The final “order of business” was to get  new boards prepped for the demo.  My hubby had some 1/2″ oak from a previous project, and I gave it a little light sanding, and  3 coats of exterior latex primer.  What a difference that thicker wood was to work with. Heavy for one thing.  I did this over a couple of days, and let the primer dry well.  Perfect job for sitting out at the pool too!

Once my 2 boards were ready, I decided I should select and lay out a design, taping off areas to paint, and “refreshing my memory” on the process so I could speak about the process easily. My goal was an easy pattern that could start out as a 9 patch.  I figured if I had 2 boards prepped, showing different parts of the process, it would make sense. I dug out 3 cans of exterior latex paint, left over from our last round of painting our house, and got it stirred up and portioned out into small containers to take with me to the show.  (You should have seen the faces when I pulled out those “laboratory specimen cups” with the paint! Hey, the lids stayed closed, and they were “NEW” when I filled them with paint!)

I had fun at the Quilt Show doing the demo, and appreciated the attention and questions I got from those that came to listen.  I began my demo explaining that I am not an expert, and I am not an artist.  With my handy yardstick, ruler, blue tape and razor knife, I could, however, make a barn quilt.  If I could do it, then anybody else could too.  As I only had 30 minutes to demonstrate, I taped off just two areas on the sample boards and I asked for paint helpers!  The two ladies that painted seemed like they had fun!  Overall, I had a successful demo based on the feedback I got from those attending.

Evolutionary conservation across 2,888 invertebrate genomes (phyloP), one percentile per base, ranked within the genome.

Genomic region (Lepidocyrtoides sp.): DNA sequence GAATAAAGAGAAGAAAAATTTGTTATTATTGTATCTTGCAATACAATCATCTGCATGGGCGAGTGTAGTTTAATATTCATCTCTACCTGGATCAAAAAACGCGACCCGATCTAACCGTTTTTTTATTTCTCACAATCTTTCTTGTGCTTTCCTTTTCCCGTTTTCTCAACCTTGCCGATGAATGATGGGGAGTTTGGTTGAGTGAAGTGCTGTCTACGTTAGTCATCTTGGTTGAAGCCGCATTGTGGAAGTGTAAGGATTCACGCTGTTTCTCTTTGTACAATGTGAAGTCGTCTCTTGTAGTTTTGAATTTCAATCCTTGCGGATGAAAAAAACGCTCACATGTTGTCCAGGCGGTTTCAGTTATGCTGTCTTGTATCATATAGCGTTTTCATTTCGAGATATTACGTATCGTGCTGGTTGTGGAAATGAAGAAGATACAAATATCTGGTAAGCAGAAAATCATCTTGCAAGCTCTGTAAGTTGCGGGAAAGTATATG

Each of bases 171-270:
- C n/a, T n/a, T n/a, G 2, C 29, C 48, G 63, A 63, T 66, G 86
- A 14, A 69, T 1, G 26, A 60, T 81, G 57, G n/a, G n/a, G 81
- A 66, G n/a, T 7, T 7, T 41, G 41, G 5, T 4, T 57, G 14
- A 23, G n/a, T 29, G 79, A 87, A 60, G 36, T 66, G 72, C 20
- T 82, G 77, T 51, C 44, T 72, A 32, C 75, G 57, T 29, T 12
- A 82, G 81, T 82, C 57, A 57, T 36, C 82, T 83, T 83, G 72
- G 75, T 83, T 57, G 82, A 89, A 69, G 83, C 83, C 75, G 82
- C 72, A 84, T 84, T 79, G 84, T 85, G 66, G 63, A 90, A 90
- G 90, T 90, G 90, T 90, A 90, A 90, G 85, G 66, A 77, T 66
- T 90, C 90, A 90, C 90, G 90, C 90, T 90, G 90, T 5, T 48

Many thanks to my hubby who cut the wood for me, got my photo’s running on a slide show, and helped me get the laptop, the computer monitor, cords, power strips, electric cords, paint, books and samples into the show and set up.  Bless his heart for putting up with me & my hobbies!  Thanks to my friends Barbara & Elli for sharing their barn quilts from our class in March.  Nice to have so many samples to generate interest.

Now that I have the boards back home, perhaps I should finish both of them! (I shouldn’t wait 4 months to look at them!!) And I want to take the original boards and get them hung!  One is going on the fence, and one on the garage near the entrance to my quilting studio.  Not quite sure what I will do with the two done in oak, but I will get them finished. Maybe I should pick up one more color of paint, just to jazz things up a bit!  I put together a handout with general information on how to make your own barn quilt, and lots of links to resources around the web too.  Seems there are lots of people making and selling them, both in wood and in metal.  They are becoming very popular and they are fun and easy to create, at least in the smaller 2×2 size that I used.  Now, if I only had a barn……….

If you are interested in the handout I gave during the demonstration, it is available here: barn quilts

The document is a PDF,  and has multiple links for more information.

Happy sewing and painting.

 

Quilt Show Today & Tomorrow

Ohio Stars and Rails

Ohio Stars and Rails

It is FINALLY here! A years worth of work, and so wonderful to see the quilts go up yesterday afternoon.  We worked from 2:15 to 8 pm getting over 250 quilts hung at Cape Henlopen High School in Lewes DE getting every thing ready!

I had to take a photo of MY quilts that were hanging…My Ohio Stars and rails for Quilts of Valor hangs pretty nicely.

This Boxy Stars quilt that my bee, The Material Girls,  worked on together turned out well.  Our challenge was to make a Red White and Blue Quilt for Quilts of Valor.  One member , Judy B.,  really got us organized. My part was to work on paper piecing some of the blocks and helping with the layout. Other members sashed and joined the blocks, made the binding and hand stitched it on.  The custom quilting was done by Pat Kost.    This is the first time I have seen it since we made the blocks in January.

Boxy Stars made by the Material Girls

Boxy Stars made by the Material Girls

Both of these quilts will be donated to Quilts of Valor after the show.